A cage for workers on wheels. It sounds like the stuff of science fiction. It’s not. In 2016, Amazon filed a patent for a device described as a “system and method for transporting personnel within an active workplace.” It is actually a cage large enough to fit a worker. It’s mounted on top of an automated trolley device. A robotic arm faces outwards.
The worker cage was designed by Amazon’s robotic engineers. It was intended to protect workers in Amazon’s warehouses when they needed to venture into spaces where robot stock-pickers whizz around. Amazon’s worker cage was quietly patented and only came to global attention thanks to the diligent digging of two academics. When the workers’ cage started to appear in newspaper headlines, Amazon executives declared it a “bad idea.”
Amazon may have dropped the plans, but that should not come as a surprise. The company doesn’t need a robotic cage for workers — it already has one of the most all-pervasive control systems in history. In its huge warehouses, workers carry hand-held computers that control their movements. A wristband patented by the company (but which is not yet in use) can direct the movement of workers’ hands using “haptic feedback.” Stock pickers in Amazon warehouses are watched by cameras, and workers have reportedly been reduced to urinating in bottles in order to hit their targets, and they are constantly reminded of their productivity rates. Investigations by journalists have also exposed a worryingly high level of ambulance call-outs to Amazon warehouses in the U.K.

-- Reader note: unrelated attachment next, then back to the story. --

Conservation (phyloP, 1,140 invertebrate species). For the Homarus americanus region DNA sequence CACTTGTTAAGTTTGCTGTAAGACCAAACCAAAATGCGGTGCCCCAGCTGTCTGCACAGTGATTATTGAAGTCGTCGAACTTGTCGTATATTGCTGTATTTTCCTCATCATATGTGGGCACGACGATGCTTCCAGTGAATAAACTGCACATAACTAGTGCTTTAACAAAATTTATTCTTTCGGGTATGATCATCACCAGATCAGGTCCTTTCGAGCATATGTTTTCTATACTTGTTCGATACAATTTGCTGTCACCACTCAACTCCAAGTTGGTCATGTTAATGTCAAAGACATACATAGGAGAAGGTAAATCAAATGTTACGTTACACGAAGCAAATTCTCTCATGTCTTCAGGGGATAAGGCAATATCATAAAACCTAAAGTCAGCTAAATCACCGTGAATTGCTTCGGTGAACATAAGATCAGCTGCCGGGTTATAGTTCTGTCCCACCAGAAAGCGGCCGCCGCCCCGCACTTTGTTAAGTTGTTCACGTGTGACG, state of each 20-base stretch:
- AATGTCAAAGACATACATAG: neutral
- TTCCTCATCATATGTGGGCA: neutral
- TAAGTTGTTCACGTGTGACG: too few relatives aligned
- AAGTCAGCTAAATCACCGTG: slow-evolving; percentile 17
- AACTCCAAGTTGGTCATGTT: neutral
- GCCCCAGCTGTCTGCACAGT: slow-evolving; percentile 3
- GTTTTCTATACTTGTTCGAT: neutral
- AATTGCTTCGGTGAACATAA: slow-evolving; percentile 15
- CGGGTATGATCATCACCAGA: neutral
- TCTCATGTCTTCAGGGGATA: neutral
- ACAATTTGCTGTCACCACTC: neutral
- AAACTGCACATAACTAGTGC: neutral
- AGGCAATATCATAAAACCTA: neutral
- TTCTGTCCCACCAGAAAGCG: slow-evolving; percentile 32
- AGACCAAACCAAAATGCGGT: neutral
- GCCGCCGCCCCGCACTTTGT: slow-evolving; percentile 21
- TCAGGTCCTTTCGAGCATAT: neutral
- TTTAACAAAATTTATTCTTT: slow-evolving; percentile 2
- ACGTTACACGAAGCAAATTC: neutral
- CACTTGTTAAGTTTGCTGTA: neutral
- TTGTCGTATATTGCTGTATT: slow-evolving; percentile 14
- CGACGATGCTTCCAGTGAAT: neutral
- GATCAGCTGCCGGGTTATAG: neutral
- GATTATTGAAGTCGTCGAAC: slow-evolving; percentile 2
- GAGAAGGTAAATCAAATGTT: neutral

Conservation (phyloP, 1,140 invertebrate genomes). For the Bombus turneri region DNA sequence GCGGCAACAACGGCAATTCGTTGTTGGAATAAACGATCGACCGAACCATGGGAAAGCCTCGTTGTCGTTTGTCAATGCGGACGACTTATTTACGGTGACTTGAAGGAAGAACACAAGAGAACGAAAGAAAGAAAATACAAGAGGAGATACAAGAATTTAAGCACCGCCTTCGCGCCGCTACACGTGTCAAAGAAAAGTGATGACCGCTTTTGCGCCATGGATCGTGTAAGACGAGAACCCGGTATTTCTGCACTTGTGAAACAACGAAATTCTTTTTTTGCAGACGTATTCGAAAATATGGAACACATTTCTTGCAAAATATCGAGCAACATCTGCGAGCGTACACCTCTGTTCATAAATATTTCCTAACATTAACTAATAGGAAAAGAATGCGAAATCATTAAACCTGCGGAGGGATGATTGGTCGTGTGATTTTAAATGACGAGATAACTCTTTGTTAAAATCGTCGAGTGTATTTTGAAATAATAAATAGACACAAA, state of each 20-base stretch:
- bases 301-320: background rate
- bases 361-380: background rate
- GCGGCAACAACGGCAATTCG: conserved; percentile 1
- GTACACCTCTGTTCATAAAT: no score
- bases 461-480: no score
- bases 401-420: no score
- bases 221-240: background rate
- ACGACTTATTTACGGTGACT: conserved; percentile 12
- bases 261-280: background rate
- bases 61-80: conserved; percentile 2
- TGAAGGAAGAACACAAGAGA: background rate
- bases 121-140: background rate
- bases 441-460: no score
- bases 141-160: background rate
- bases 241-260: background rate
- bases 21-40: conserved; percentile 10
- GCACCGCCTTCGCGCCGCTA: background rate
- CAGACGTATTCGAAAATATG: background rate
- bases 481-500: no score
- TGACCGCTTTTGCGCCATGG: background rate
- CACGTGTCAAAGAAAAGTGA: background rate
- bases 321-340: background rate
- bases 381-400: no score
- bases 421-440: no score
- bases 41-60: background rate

Delivery drivers working on contract for the company are closely tracked and monitored by a system which sets extreme targets that workers must hit. In the U.S., Amazon drivers are suing, claiming that they often work many hours of unpaid overtime. The relentless targets have reportedly led to unsafe driving. Some say that to keep pace they were forced to defecate in bags which they kept in their delivery vans.